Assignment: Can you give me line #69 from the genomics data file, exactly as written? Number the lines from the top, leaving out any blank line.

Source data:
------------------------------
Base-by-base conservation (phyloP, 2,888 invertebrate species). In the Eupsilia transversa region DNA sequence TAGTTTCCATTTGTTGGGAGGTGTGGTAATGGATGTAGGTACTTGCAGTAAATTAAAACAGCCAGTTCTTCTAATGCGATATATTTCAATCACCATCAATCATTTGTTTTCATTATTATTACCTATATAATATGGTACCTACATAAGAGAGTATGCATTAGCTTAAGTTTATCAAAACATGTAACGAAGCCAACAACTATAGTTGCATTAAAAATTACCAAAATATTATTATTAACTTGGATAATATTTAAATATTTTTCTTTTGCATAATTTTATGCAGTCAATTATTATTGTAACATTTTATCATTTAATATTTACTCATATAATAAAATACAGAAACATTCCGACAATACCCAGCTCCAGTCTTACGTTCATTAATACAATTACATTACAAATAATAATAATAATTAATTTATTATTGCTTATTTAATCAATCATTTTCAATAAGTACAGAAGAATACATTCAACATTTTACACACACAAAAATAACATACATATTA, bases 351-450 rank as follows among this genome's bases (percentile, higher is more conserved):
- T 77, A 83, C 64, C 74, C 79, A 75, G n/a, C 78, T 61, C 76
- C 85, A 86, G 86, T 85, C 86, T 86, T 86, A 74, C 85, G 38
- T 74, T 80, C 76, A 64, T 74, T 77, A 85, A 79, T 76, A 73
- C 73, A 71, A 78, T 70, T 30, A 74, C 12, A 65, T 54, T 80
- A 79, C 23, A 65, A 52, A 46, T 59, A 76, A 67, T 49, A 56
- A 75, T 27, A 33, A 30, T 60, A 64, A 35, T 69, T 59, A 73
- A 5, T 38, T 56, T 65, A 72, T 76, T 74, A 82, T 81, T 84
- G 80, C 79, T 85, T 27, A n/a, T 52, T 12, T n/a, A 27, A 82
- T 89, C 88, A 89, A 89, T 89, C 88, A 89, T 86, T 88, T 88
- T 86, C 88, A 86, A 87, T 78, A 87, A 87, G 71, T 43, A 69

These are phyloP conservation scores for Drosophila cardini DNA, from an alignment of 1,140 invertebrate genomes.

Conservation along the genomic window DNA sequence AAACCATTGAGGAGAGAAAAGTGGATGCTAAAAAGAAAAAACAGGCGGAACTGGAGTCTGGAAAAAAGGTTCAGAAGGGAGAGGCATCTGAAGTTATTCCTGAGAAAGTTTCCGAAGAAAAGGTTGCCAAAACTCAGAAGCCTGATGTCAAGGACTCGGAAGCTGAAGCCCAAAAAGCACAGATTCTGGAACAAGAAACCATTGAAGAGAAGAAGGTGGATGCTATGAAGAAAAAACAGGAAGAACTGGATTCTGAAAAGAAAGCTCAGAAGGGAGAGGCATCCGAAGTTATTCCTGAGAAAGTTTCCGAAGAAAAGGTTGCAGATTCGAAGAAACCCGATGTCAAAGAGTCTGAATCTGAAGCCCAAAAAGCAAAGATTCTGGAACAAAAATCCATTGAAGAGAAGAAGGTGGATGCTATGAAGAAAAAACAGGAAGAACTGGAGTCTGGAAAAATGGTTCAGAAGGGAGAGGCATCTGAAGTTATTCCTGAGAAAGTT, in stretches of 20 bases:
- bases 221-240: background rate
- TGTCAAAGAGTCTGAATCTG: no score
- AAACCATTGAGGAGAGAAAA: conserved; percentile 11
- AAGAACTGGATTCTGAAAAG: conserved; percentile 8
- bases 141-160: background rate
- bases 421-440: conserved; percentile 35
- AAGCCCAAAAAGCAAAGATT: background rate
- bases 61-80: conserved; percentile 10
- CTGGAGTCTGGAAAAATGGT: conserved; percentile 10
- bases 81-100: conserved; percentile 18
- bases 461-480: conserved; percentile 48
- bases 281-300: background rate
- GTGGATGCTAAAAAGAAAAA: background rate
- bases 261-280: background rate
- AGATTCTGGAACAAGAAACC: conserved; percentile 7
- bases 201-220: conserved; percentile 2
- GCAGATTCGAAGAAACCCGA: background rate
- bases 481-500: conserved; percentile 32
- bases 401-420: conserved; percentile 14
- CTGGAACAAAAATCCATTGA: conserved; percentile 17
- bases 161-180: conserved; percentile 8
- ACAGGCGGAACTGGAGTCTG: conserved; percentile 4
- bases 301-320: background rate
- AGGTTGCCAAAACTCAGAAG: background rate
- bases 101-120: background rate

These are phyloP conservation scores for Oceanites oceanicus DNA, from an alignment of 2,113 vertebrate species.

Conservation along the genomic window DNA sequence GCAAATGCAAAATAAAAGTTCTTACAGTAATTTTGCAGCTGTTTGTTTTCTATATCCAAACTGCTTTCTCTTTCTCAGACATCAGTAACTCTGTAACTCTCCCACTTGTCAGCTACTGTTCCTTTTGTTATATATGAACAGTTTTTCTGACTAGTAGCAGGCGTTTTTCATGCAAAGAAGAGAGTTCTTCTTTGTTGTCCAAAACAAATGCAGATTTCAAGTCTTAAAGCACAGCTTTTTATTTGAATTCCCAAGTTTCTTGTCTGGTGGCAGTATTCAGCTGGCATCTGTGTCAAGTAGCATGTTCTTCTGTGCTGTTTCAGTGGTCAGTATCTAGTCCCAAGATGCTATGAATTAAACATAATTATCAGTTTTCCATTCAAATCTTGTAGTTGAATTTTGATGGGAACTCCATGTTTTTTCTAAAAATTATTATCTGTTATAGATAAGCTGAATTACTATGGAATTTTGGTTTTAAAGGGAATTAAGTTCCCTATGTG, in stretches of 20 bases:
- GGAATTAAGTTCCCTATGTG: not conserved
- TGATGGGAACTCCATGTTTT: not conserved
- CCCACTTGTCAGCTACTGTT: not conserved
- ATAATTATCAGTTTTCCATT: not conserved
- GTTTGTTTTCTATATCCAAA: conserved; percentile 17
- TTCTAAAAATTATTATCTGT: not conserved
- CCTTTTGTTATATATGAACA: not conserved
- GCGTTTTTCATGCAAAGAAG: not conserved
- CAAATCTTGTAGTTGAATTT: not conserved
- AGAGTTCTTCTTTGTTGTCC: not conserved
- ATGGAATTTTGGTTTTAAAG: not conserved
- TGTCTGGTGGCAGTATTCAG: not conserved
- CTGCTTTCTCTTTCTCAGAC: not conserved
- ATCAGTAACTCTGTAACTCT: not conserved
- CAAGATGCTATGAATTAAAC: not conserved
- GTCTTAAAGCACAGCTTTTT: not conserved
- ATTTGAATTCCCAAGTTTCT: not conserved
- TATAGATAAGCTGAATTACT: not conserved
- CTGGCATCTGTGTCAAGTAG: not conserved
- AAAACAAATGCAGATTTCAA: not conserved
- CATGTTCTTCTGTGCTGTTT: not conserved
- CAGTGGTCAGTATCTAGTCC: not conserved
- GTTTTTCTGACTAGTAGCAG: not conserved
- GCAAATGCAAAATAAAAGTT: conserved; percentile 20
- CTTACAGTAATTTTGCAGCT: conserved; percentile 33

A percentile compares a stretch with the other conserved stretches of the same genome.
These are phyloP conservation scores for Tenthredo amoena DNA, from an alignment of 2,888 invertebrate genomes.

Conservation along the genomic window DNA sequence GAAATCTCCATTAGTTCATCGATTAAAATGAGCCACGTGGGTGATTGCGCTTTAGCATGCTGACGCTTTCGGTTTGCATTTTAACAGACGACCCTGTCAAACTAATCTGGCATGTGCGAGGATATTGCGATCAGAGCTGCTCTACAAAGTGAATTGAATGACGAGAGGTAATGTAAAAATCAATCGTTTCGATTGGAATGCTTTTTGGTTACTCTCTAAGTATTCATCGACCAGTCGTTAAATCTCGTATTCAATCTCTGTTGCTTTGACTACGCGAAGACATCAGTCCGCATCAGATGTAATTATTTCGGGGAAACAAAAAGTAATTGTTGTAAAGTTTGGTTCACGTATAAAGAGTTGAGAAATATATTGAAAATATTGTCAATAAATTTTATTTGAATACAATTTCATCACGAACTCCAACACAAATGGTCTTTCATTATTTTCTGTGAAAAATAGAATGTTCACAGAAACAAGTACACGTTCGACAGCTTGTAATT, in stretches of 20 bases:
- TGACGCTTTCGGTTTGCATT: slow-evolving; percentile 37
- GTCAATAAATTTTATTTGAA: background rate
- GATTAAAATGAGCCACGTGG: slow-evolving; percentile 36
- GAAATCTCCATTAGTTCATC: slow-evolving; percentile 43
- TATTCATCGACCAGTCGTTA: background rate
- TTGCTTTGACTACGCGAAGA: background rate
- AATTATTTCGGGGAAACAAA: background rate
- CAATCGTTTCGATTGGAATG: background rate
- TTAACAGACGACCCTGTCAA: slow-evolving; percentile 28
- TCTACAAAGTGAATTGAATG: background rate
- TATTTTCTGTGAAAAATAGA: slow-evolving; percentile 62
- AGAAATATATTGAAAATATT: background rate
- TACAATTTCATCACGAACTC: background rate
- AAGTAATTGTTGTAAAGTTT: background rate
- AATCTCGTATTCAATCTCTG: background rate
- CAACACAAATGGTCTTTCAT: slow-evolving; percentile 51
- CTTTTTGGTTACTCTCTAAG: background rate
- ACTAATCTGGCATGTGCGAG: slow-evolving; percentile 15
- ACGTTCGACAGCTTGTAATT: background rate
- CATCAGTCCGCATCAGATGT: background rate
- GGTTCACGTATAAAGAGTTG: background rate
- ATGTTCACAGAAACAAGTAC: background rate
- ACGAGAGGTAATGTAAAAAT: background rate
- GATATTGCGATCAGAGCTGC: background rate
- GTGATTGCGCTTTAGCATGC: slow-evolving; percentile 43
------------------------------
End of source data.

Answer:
- TGACGCTTTCGGTTTGCATT: slow-evolving; percentile 37